Fun Yellow-tailed Woolly Monkey Facts For Kids

Anamika Balouria
Jan 29, 2023 By Anamika Balouria
Originally Published on Sep 02, 2021
Edited by Monisha Kochhar
Fact-checked by Pradhanya Rao
This page contains information about the yellow-tailed woolly monkey, which has a yellow stripe on its tail.
Age: 3-18
Read time: 6.8 Min

The yellow-tailed woolly monkey, Oreonax flavicauda, was first described by Alexander Von Humboldt in 1812. These species are generally native to Peru. They are found in the Peruvian Andes, Amazonas, and San Martín, with the bordering areas of La Libertad, Loreto, and Huánuco. They are habitual of living in tropical, cloud forests and mountains.

These species are known for the yellow stripes on their tail ends. The female is smaller than the female monkey. They have a hairy and furry body with a reddish-brown color. The males and females have golden tufts on their genitals, while the females have smaller tufts in comparison to their male counterparts. They are frugivorous and mostly feed on fruits, leaves, small insects, and flowers. They are sedentary, polygamous, diurnal, and arboreal by nature.

The number that their population is declining is most worrisome and an alarm call because they have been listed as Critically Endangered by the IUCN. Their forest habitat is being occupied by human settlements. In this regard, many steps have been taken by community-based conservationists to ensure their protected areas are not interfered with by human activities.

If you really enjoy reading about monkeys, then do read about other monkeys such as capuchin monkey facts and squirrel monkey fun facts.


Yellow-Tailed Woolly Monkey Interesting Facts

What type of animal is a yellow-tailed woolly monkey?

The yellow-tailed woolly monkey, Oreonax flavicuada, is an intelligent and curious monkey species that is diurnal and arboreal by nature. They were first categorized in the genus of Lagothrix and Oreonax is considered a subgenus of Lagothrix. They are known as the New World monkeys of Peru.

What class of animal does a yellow-tailed woolly monkey belong to?

The yellow-tailed woolly monkey, Lagothrix flavicauda, belongs to the class of mammals. They are from the genus Oreonax and the family Atelidae. These species have two scientific names – Oreonax flavicauda and Logathrix flavicauda.

How many yellow-tailed woolly monkeys are there in the world?

These are very rare and specific to their native land. The yellow-tailed woolly monkeys have a total population of fewer than 250 individuals. With the latest reports, it has been found that their numbers are declining at a very fast rate due to deforestation, mining, and other factors.

Where does a yellow-tailed woolly monkey live?

These species are native to the Peruvian Andes, Amazonas in the west, and San Martin in the east, with the bordering areas of La Libertad, Loreto, and Huánuco. They have a very limited range with regard to their geographical location in South America.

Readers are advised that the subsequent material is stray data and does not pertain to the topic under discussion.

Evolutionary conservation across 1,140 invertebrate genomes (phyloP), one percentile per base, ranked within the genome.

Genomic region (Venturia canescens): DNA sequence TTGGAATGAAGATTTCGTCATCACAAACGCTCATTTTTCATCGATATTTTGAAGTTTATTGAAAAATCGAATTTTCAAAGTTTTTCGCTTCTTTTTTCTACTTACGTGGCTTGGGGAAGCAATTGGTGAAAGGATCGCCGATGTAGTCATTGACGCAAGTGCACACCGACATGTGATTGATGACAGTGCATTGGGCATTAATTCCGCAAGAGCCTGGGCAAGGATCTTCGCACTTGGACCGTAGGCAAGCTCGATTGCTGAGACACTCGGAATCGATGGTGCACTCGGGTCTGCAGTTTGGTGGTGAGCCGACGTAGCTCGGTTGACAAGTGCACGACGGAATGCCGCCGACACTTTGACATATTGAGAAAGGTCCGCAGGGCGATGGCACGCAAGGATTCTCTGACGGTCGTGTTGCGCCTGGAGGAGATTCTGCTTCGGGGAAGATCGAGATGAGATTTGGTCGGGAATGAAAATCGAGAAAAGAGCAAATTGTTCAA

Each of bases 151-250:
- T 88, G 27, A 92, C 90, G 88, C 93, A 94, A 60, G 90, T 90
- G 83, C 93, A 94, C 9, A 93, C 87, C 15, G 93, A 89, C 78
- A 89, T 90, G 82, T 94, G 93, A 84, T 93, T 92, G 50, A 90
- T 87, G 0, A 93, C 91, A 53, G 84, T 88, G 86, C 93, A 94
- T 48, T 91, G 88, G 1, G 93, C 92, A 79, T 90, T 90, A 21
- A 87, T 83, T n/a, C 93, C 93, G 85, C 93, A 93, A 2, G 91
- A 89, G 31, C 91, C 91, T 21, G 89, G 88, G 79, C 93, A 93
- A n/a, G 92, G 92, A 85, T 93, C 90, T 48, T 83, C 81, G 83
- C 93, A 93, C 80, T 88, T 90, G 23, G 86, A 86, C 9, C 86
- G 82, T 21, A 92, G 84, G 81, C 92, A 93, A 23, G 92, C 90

What is a yellow-tailed woolly monkey's habitat?

These monkey species are well known as neotropical primates among all the primate species. The yellow-tailed woolly monkey adaptations are such that they live in tropical mountains and cloud forests. They are arboreal and diurnal by their nature and are mostly found in the tree canopies as they are sedentary. However, deforestation has divided their natural habitat.

Who do yellow-tailed woolly monkeys live with?

They are very social and are found in large groups of 4-30 consisting of one adult male, infants, and females. They mostly depend upon their surroundings, the availability of the food they need to eat, and suitable habitat.

How long does a yellow-tailed woolly monkey live?

These species can live for 20-30 years if provided with proper environmental conditions such as tropical and cloud forests.

How do they reproduce?

The Peruvian yellow-tailed woolly monkeys are polygynous and mate with more than one partner as there are many females in a group. There are not many detailed resources available regarding their reproduction, but females only give birth to their infants once every three years. These species' males and females are often seen with infants clinging to them. So, from this, it is evident that both parents take care of their infants until they grow up. The female carries the baby inside of her for 223 days. The infant takes around four years to grow into a young yellow-tailed woolly monkey. As their reproduction rate is slow, it is also leading to a decline in their population.

What is their conservation status?

These species are Critically Endangered on the list of the IUCN. Human activities such as deforestation and mining are disturbing their primate conservation and many steps are being taken by the people, as well as, the government to preserve the forest and their population.

Yellow-Tailed Woolly Monkey Fun Facts

What do yellow-tailed woolly monkeys look like?

These New World monkey species are furry and hairy from head to toe. They have long, prehensile tails with yellow stripes on them. These primate species have dense, thick, and soft hair with a reddish-brown color in comparison to other primates. The genital area has a golden-like tuft area which is smaller in females.

Males have longer hair in comparison to females. Their upper body seems to be darker than the lower body. They have a white patch of hair around their snout between their chin and eyes. The yellow color stripe is not very visible on infants' tails. This yellow color is evident only when they are fully grown adults. The tail from its underside is hairless and this prehensile tail is so strong that it helps them hang on branches of trees in upper canopies.